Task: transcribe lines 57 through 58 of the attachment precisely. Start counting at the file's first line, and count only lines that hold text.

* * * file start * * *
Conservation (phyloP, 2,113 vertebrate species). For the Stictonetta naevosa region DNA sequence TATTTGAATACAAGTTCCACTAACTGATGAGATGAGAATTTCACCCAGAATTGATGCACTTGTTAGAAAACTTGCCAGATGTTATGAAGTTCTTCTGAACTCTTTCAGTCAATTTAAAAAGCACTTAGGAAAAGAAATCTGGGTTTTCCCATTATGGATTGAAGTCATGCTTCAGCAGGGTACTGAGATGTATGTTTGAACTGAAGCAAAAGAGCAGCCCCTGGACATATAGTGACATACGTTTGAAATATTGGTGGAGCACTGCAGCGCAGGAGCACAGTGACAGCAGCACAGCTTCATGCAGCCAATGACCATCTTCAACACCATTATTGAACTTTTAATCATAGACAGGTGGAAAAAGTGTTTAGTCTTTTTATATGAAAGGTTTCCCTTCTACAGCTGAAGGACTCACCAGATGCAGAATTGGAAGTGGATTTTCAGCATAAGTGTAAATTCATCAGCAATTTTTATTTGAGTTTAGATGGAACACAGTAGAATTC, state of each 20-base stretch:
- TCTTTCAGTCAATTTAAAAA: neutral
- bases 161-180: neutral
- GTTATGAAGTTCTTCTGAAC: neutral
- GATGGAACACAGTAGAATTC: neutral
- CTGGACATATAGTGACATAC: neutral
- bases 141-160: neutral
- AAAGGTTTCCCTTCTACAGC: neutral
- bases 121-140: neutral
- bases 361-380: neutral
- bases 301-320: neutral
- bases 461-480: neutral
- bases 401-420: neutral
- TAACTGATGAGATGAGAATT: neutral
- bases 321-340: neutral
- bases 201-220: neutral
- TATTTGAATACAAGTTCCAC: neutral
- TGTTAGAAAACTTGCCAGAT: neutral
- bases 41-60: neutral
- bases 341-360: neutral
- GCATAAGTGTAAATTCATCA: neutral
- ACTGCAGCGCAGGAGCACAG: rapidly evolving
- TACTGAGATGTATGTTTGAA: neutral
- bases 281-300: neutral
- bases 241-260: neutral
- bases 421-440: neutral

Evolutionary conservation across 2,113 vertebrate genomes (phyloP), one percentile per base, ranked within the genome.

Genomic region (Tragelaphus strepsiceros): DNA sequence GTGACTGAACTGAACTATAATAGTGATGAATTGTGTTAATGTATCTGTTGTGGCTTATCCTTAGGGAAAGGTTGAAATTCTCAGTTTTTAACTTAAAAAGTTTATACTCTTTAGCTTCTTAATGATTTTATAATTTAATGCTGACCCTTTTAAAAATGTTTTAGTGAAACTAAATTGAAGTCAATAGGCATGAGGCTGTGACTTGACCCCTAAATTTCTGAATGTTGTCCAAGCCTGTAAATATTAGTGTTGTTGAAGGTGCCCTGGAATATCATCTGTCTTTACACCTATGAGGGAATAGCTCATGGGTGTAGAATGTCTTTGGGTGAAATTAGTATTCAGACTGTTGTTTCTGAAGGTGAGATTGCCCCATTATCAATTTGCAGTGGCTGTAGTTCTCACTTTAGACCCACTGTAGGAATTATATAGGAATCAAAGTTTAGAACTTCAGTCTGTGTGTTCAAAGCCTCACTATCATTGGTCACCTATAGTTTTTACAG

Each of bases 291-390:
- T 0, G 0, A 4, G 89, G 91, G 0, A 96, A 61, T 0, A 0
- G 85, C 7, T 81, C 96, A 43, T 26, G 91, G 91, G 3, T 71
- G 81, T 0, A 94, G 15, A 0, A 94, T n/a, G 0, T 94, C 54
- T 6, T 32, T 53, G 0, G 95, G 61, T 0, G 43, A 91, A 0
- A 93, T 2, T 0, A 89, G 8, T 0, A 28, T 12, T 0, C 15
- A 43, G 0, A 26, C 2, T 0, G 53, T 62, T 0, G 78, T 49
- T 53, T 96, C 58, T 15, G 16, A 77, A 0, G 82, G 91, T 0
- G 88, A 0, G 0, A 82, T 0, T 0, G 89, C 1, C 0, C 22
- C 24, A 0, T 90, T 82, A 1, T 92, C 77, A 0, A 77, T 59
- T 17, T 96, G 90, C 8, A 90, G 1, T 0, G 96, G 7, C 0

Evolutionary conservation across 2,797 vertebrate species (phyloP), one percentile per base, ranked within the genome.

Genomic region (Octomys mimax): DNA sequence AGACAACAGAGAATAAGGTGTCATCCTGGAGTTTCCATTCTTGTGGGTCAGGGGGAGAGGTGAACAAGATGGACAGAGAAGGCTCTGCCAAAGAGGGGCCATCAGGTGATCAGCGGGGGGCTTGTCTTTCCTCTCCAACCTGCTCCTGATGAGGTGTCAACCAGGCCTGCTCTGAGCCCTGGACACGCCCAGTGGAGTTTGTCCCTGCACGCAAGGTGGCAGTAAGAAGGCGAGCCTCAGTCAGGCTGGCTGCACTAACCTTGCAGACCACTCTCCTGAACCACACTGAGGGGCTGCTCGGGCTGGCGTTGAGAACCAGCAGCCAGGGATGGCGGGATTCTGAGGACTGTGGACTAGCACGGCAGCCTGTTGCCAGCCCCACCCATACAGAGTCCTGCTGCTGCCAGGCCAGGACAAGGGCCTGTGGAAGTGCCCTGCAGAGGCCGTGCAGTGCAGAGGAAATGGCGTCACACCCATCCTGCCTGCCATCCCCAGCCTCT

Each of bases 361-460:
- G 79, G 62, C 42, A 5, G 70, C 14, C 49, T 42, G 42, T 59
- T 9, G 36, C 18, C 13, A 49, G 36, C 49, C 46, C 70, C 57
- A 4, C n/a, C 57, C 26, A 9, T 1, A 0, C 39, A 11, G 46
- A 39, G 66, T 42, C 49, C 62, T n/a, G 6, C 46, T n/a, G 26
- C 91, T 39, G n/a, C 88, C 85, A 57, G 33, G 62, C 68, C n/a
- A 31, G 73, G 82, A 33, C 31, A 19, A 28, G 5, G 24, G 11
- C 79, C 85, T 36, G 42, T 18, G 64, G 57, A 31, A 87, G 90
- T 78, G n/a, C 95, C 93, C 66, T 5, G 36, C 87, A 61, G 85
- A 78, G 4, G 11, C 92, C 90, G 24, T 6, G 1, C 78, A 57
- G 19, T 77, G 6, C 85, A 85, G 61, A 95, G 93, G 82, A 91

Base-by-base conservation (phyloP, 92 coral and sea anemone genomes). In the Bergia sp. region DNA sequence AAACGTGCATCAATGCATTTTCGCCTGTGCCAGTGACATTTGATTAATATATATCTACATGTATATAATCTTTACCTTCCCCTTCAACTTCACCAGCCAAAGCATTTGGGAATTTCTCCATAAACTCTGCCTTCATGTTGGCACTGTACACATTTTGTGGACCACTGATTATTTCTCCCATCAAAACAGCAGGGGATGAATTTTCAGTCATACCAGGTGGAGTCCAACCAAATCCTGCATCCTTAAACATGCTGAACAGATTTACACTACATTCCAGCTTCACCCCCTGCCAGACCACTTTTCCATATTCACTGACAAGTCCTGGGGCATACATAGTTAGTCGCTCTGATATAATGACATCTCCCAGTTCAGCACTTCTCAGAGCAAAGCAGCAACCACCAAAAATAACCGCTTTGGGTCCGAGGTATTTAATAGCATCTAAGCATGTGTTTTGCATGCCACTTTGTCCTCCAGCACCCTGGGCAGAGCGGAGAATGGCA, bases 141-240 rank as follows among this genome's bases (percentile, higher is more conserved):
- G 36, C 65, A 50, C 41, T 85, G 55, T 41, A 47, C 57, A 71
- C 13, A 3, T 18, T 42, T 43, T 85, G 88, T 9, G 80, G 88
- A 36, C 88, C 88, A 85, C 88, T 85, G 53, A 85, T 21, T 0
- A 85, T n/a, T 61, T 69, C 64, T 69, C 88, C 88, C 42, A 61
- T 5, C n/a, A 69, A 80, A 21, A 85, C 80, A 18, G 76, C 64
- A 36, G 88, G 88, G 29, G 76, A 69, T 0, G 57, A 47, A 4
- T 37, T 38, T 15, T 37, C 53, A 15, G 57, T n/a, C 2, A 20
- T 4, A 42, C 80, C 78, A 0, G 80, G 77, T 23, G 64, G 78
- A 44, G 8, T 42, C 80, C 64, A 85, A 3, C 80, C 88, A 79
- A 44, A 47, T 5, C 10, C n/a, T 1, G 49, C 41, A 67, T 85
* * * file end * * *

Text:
- A 85, T n/a, T 61, T 69, C 64, T 69, C 88, C 88, C 42, A 61
- T 5, C n/a, A 69, A 80, A 21, A 85, C 80, A 18, G 76, C 64